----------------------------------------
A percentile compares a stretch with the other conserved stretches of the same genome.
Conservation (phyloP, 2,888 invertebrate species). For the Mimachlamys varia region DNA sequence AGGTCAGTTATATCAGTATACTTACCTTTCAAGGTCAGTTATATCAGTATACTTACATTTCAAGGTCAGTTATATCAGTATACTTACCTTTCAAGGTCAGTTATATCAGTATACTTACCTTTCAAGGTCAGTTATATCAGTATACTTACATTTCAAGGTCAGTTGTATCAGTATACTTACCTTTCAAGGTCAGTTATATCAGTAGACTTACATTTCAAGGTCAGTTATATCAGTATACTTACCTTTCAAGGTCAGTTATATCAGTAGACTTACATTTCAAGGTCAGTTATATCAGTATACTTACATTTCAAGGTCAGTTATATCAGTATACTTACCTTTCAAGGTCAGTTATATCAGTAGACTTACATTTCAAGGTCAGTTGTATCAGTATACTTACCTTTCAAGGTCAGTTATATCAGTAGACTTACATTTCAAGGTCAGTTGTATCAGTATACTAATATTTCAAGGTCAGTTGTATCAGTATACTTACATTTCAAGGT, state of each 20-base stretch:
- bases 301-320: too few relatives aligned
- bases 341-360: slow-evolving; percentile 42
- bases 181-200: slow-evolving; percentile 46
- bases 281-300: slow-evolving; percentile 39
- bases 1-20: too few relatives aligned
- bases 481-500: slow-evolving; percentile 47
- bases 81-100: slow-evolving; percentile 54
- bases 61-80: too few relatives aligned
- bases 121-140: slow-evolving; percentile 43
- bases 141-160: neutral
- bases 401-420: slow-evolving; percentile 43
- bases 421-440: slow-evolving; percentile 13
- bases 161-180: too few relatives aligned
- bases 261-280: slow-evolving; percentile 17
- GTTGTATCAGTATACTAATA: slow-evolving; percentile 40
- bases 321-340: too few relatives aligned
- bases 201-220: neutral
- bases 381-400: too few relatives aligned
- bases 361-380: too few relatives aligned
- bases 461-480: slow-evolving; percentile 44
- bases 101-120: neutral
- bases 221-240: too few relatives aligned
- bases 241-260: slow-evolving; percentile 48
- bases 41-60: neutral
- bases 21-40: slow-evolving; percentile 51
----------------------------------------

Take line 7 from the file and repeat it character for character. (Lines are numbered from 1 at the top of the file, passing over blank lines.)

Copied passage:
- bases 1-20: too few relatives aligned